Compliance with, and enforcement of, Section 224-a

Owners/Developers of a “covered” project must, pursuant to Section 224-a(8)(a), certify under penalty of perjury within five days of commencement of construction work whether their project is subject to the provisions of Section 224. This certification is to be provided on a standard form to be developed by the “fiscal officer” (the Commissioner of the New York State Department of Labor, hereinafter referred to as the “NYSDOL”), who is responsible for the enforcement of Section 224-a[3]. Owners/developers uncertain of whether their project may be a “covered project” may seek guidance from the Public Subsidy Board, which can render an opinion which shall not be reviewable by the fiscal officer or the NYSDOL.

Owners/developers shall be responsible for retaining payroll records [4] for a period of six years from the conclusion of “such work,” and those records shall be subject to inspection on the request of the fiscal officer. Owners/developers may authorize contractors to maintain such records, but owners/developers will remain jointly and severally liable for any of contractor’s violations in connection therewith.

Public entities providing any “public funds” are required to identify to the Owner/Developer the nature and dollar value of any such funds, whether any such funds are excluded from Section 224-a, and the recipient’s obligations with respect to the reporting requirement in Section 224-a(8)(a)[5].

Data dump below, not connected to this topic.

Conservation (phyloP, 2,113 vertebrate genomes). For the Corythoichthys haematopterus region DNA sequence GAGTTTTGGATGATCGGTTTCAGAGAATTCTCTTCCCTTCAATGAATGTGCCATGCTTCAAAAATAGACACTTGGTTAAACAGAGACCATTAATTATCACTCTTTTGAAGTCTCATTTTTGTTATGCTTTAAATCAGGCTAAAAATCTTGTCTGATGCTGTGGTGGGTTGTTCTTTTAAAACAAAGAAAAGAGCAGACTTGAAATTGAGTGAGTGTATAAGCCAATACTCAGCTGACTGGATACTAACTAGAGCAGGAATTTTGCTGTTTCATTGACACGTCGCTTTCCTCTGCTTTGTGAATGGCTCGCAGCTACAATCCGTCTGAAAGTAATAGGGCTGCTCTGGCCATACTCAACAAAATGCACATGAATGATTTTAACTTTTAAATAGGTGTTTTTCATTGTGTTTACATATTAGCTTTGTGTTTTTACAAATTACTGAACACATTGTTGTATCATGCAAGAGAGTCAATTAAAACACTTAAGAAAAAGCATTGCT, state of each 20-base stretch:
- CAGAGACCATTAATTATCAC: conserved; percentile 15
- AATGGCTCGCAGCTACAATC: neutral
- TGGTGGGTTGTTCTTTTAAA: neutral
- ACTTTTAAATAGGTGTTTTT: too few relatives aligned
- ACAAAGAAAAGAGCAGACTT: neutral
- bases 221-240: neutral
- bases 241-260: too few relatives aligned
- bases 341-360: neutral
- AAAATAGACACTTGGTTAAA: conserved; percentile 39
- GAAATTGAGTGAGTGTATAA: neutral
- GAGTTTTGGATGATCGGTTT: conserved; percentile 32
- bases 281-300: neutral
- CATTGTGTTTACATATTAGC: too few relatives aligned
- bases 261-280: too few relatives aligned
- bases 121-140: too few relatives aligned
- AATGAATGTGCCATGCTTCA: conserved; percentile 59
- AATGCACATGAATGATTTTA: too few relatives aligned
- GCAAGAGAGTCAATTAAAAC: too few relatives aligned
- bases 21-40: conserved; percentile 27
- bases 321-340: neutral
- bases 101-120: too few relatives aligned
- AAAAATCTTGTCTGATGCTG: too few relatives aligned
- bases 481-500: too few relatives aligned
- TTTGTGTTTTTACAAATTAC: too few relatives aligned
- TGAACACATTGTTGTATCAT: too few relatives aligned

Pursuant to Section 224-b, if the fiscal officer receives a complaint, or upon his or her own investigation finds, that any person in connection with the performance of any contract related to a covered project has “substantially and materially failed to comply with or intentionally evaded the provisions” of Section 224-a, the fiscal officer may issue a stop-work order. In such case, the fiscal officer must first provide such person with notice of a right to a hearing on the issue, as well as the factual basis upon which the forthcoming stop-work order is based. Following the hearing, which is to be “expeditiously conducted,” if a stop-work order is issued, it shall remain in place until the failure to comply or evasion has been deemed by the fiscal officer to be corrected. The person against whom the order is issued can, as a last ditch effort, within thirty days of issuance of the stop-work order, make an application in affidavit form for a redetermination review of the stop-work order. In such case, the fiscal officer shall review the application and make a decision in writing on the issues raised therein. If the fiscal officer finds that the applicant has taken “meaningful and good faith steps to comply,” the fiscal officer may direct a conditional release from the stop-work order.